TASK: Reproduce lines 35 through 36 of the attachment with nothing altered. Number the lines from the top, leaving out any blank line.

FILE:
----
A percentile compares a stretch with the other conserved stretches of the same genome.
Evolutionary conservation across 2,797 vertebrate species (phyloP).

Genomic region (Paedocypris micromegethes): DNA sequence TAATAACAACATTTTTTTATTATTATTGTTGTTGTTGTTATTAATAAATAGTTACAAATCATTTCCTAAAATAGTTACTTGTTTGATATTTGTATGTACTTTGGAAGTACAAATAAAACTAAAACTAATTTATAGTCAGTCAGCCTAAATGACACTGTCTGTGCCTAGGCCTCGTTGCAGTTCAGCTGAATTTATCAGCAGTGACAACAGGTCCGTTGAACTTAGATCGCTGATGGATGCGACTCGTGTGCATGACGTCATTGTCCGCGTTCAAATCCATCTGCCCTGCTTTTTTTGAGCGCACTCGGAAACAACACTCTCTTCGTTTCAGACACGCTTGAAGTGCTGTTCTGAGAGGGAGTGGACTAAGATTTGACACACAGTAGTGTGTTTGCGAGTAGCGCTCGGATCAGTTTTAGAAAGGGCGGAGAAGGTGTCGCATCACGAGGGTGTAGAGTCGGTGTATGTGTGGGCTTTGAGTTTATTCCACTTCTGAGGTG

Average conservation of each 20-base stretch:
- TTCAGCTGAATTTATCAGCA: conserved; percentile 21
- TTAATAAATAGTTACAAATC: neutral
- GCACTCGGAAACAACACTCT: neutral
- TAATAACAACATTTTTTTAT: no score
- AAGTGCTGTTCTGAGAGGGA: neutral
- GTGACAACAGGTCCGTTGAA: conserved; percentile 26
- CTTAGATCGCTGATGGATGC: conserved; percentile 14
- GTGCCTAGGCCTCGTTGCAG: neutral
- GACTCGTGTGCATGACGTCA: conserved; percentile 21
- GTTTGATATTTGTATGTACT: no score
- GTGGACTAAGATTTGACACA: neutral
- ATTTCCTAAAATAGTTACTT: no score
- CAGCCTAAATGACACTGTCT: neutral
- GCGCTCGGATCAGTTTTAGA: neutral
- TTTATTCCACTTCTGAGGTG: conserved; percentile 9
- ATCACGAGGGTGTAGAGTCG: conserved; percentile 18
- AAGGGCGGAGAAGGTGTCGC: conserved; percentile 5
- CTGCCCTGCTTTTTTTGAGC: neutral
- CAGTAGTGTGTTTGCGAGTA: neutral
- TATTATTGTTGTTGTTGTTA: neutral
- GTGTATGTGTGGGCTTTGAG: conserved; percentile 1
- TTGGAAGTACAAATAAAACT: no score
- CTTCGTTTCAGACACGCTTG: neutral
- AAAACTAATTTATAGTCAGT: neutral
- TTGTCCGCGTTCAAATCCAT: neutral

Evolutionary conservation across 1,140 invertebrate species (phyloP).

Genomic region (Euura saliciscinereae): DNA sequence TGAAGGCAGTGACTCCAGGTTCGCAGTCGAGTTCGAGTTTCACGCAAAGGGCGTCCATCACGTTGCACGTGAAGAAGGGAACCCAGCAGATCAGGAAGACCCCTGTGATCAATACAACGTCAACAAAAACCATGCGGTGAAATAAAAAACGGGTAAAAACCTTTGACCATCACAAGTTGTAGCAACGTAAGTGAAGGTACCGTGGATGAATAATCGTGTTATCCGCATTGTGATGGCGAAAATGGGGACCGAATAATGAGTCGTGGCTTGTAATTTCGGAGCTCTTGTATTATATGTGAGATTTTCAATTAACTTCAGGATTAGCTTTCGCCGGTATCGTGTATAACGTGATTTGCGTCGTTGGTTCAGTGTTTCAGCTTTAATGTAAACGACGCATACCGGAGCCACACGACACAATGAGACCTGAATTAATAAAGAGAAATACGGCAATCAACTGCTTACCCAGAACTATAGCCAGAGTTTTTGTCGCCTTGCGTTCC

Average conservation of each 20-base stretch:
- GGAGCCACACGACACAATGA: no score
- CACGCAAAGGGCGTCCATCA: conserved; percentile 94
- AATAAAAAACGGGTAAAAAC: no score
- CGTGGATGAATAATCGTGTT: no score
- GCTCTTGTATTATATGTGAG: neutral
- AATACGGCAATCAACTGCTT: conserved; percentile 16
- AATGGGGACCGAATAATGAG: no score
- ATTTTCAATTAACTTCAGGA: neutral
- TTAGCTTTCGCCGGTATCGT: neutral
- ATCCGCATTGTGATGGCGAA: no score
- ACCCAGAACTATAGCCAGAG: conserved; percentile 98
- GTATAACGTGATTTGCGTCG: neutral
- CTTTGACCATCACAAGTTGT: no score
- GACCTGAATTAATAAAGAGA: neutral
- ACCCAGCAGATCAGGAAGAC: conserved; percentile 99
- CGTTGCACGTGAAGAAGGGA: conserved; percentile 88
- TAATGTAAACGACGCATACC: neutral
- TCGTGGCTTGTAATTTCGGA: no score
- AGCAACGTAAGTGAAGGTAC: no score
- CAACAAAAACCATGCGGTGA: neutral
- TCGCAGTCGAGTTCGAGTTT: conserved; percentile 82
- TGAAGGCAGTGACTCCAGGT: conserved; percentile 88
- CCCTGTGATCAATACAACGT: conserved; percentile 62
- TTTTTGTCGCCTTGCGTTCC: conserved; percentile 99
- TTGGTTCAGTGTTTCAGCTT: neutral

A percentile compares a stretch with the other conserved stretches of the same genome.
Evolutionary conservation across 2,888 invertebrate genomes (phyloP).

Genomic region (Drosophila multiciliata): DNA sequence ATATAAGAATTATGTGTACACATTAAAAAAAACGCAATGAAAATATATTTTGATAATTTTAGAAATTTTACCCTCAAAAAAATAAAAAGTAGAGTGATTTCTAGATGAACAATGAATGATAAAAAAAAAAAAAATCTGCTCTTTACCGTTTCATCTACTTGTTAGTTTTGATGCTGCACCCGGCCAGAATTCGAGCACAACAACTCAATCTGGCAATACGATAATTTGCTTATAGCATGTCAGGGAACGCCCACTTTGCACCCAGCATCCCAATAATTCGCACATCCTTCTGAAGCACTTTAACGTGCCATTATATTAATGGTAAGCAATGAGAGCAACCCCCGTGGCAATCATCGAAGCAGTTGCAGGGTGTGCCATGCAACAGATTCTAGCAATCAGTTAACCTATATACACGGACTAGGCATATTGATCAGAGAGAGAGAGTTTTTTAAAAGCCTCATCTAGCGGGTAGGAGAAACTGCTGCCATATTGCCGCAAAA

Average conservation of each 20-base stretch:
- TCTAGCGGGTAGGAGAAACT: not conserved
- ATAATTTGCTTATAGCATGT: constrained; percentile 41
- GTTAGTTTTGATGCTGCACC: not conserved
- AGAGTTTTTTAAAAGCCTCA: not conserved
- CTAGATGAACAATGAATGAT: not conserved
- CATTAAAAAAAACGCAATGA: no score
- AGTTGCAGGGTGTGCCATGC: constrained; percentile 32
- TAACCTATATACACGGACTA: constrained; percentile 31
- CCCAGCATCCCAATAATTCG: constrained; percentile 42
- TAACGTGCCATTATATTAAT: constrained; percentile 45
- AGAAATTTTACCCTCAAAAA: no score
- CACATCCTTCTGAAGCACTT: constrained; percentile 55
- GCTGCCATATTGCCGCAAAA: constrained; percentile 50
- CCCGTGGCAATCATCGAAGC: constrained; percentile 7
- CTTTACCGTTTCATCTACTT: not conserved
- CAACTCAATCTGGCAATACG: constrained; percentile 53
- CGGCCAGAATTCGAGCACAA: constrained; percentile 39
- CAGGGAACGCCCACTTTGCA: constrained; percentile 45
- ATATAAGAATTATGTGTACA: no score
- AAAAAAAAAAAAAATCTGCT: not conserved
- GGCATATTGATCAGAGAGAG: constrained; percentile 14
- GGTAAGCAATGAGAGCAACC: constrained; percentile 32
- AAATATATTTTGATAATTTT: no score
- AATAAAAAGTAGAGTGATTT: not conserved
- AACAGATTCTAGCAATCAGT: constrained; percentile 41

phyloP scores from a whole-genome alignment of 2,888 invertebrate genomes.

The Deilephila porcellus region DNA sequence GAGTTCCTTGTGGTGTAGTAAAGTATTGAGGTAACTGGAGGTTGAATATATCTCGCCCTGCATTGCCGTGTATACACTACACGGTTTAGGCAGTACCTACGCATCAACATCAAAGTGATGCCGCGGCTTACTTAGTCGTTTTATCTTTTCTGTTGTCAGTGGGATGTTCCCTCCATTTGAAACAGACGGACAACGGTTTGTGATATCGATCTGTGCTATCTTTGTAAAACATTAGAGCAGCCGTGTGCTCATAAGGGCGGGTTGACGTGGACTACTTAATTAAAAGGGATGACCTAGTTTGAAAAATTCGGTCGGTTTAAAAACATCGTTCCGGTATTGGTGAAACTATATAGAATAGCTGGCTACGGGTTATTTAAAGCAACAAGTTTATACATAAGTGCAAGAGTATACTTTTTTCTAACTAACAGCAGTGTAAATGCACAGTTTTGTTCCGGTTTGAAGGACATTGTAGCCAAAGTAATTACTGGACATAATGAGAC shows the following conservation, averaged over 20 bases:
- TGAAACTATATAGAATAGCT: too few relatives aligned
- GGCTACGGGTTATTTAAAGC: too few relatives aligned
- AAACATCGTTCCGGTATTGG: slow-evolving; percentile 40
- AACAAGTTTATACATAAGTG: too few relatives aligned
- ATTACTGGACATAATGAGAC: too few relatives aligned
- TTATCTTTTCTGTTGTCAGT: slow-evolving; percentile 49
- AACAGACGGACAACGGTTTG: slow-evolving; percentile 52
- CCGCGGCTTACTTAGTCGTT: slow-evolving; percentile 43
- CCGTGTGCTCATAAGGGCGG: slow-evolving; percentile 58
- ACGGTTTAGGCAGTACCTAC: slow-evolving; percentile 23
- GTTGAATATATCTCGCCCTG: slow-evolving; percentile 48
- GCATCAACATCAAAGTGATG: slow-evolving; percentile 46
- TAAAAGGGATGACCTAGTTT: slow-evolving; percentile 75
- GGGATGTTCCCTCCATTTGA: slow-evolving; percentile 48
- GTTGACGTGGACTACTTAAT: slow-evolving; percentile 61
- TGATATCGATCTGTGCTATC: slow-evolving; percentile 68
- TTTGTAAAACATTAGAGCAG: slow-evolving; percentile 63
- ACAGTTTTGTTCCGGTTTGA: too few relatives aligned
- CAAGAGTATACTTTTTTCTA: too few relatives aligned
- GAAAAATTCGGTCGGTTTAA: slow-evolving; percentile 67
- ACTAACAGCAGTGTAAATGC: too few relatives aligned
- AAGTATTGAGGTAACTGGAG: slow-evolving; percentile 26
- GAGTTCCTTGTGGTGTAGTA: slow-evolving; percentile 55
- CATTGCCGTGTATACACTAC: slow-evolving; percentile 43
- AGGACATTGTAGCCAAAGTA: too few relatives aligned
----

- AATAAAAAACGGGTAAAAAC: no score
- CGTGGATGAATAATCGTGTT: no score